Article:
July 13, 2008
Dr. Tom McCulloch
Office of Federal Agency Programs
Advisory Council on Historic Preservation
1100 Pennsylvania Avenue, N.W., Suite 803
Washington, DC 20004
Dear Dr. McCulloch:
Re. Draft ACHP Policy Statement “Using Archaeological Resources for Public Benefit, including Education and Heritage Tourism”
The Ohio Archaeological Council is a private, nonprofit, charitable, scientific, and educational membership organization incorporated with the state of Ohio in 1975 to promote the advancement of archaeology in Ohio through research, education, and consultation with government agencies and the public. We are pleased to have this opportunity to submit comments on the ACHP's draft policy statement on “Using Archaeological Resources for Public Benefit, including Education and Heritage Tourism.”
Regarding the “use of the policy statement,” we believe that owners of archaeological sites, be they public or private, should be listed among those for whom the statement intends to provide guidance. Because the vast majority of land in Ohio, as in the United States, is privately owned, and the vast majority of archaeological sites are located on private property, we believe the ACHP should encourage the private sector, as well as public agencies, to adopt this policy when considering opening archaeological sites for education and heritage tourism programs.
Regarding "balancing use of archaeological properties in tourism and education with privacy concerns," we believe “balance” should not result in permanently denying public access to archaeological sites on public land. Completely denying such access is antithetical to the National Park Service's definition of "archaeological properties" used in the ACHP’s draft policy statement: "the place or places where the remnants of a past culture survive in a physical context that allows for the interpretation of these remains" [italics added]. Native American and other ethnically affiliated archaeological sites that are permanently closed to public access are unavailable for the most meaningful type of interpretation, where direct, first-hand experience is attained. The exclusivity implied by accommodation of religious interests would appear to be in violation of the constitutionally mandated separation of church and state. We believe "balance" should be reflected in site interpretation or special and possibly restricted access on particular days of religious significance only when absolutely necessary.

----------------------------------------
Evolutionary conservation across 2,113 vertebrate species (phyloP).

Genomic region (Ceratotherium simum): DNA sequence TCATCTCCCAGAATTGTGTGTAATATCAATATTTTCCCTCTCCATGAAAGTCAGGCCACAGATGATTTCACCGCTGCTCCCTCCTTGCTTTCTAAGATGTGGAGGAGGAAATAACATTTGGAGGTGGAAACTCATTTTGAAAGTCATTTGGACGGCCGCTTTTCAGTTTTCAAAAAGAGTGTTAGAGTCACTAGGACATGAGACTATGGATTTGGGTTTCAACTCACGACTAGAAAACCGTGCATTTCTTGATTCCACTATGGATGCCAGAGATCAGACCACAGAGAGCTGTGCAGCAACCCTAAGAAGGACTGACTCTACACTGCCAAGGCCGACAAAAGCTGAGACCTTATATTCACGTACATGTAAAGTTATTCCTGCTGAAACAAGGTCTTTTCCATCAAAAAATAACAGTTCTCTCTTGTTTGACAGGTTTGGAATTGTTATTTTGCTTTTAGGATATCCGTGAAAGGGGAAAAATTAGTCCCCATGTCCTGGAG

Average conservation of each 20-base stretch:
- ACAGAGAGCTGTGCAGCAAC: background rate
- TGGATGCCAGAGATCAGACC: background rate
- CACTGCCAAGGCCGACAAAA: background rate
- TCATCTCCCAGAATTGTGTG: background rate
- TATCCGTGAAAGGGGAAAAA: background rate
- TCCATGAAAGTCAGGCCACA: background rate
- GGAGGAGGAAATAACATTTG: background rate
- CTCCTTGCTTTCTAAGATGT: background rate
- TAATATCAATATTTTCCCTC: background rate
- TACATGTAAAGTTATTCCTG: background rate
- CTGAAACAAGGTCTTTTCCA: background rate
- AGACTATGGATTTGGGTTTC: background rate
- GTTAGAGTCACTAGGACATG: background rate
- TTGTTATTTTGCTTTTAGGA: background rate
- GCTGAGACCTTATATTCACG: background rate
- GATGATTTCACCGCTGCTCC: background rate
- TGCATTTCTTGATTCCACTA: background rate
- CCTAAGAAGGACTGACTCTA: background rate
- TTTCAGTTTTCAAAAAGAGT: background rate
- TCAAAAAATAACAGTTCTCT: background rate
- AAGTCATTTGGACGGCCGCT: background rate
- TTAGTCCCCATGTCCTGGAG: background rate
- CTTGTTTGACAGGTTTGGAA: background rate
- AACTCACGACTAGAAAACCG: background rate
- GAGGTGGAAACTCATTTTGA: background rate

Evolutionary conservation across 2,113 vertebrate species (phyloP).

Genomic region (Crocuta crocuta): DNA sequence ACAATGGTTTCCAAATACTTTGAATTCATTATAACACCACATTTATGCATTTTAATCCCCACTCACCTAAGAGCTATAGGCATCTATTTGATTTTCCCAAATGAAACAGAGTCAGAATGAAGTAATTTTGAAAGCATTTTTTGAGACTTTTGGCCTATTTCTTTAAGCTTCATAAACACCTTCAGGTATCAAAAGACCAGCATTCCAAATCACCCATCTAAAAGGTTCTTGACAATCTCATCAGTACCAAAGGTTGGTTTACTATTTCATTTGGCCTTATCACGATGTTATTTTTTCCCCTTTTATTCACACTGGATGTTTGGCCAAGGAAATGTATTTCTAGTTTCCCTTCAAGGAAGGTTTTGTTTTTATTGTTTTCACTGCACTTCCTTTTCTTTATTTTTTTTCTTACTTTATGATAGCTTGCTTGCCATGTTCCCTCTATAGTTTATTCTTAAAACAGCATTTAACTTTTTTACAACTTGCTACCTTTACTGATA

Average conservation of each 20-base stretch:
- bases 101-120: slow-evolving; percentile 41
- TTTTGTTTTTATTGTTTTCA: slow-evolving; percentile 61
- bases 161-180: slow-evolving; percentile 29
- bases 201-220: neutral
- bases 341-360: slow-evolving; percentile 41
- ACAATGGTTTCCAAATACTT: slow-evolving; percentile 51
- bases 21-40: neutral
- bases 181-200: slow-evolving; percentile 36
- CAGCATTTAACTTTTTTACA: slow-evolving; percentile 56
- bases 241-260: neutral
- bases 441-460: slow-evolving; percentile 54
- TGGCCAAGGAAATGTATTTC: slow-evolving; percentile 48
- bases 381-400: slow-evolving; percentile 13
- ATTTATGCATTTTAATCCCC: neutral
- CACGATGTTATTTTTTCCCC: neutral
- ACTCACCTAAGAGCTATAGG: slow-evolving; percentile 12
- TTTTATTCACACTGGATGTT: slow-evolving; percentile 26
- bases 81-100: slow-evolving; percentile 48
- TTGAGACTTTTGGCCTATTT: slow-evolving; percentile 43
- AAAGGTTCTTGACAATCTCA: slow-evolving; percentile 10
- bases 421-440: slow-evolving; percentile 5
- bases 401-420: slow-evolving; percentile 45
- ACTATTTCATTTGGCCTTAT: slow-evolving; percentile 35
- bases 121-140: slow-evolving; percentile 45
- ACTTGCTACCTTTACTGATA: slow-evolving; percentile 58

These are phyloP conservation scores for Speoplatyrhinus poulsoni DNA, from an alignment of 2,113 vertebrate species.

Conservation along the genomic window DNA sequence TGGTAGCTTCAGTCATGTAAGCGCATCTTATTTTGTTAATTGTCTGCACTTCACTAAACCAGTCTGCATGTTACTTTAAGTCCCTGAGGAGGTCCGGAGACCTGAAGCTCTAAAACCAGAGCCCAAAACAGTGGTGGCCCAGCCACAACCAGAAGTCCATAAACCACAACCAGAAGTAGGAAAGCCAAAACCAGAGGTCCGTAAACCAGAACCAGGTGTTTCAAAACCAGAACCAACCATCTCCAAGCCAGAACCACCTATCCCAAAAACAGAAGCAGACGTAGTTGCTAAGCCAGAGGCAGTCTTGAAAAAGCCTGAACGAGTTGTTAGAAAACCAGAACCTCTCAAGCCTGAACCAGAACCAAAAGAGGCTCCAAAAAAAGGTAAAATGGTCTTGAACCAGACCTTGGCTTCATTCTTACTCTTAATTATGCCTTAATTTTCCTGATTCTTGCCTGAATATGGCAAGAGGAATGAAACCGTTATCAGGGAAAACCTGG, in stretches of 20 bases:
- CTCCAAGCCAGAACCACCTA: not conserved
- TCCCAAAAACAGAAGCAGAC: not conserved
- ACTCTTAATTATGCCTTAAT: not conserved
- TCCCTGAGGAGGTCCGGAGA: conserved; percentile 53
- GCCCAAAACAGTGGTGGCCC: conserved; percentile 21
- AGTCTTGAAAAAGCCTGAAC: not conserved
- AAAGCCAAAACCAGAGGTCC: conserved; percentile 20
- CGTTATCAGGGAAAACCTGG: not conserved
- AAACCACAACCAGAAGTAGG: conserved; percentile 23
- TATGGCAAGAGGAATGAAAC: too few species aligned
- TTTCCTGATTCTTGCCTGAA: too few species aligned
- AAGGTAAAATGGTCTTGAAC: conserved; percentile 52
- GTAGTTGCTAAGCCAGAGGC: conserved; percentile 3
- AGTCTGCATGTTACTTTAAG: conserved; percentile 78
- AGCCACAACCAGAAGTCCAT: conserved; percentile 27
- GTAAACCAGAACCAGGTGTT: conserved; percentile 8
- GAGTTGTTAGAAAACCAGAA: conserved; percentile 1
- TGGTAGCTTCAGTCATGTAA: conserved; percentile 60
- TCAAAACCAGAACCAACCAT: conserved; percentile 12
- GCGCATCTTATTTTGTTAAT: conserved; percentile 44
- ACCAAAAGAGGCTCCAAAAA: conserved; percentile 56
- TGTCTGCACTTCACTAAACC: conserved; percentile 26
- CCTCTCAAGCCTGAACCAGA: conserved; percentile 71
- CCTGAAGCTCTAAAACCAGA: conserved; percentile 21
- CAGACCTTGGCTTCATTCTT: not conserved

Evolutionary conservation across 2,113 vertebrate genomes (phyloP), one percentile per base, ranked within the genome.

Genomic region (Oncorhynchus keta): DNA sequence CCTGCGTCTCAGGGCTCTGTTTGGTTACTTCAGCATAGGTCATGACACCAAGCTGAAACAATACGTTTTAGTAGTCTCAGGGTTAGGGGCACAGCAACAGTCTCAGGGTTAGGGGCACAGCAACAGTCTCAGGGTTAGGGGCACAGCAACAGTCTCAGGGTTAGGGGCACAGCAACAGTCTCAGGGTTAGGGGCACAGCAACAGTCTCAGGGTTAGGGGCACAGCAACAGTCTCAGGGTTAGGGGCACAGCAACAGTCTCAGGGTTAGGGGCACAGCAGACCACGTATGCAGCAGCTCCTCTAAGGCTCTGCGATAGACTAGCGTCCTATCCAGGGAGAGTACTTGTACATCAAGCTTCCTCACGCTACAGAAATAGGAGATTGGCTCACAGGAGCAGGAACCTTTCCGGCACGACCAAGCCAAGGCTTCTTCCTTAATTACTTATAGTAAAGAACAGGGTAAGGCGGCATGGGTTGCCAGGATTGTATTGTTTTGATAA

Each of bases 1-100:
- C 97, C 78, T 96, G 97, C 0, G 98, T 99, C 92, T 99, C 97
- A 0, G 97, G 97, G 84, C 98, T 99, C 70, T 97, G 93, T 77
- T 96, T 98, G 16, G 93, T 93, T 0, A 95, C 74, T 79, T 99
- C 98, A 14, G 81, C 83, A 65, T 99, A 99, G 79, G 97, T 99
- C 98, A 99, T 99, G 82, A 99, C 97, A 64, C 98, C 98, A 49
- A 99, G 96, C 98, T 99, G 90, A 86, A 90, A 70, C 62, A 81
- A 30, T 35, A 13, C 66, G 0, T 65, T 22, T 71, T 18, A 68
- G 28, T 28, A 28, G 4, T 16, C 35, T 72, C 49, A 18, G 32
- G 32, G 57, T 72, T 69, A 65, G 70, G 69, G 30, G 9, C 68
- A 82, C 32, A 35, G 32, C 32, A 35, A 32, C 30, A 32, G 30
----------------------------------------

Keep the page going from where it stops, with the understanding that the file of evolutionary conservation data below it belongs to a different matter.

We believe the policy statement needs a stronger introduction. The introduction should unequivocally endorse heritage tourism as an important way for people to connect with the living past and as a means of providing an economic context encouraging local communities to support the preservation and interpretation of archaeological properties, and archaeological research on those properties. Furthermore, the introduction should more fully address the use of archaeological sites and the role of archaeologists in educating the public about science and culture. In doing so, we suggest adding a separate subheading titled “Education and Archaeology” that complements the one for “Heritage Tourism and Archaeology.”
In the section on “Heritage Tourism and Archaeology,” “other means of interpreting" archaeological sites should not be mentioned exclusively in the context of cases where access to the physical site is withheld (for reasons of responsible stewardship). Sites do not interpret themselves, and the ACHP should encourage "electronic 'virtual' tours, exhibits, film, offsite interpretations, and other methods" as essential components for the interpretation of all sites. Indeed, the ACHP should encourage that such interpretation be made available in multiple languages to facilitate international heritage tourism as exemplified in the UNESCO World Heritage site program.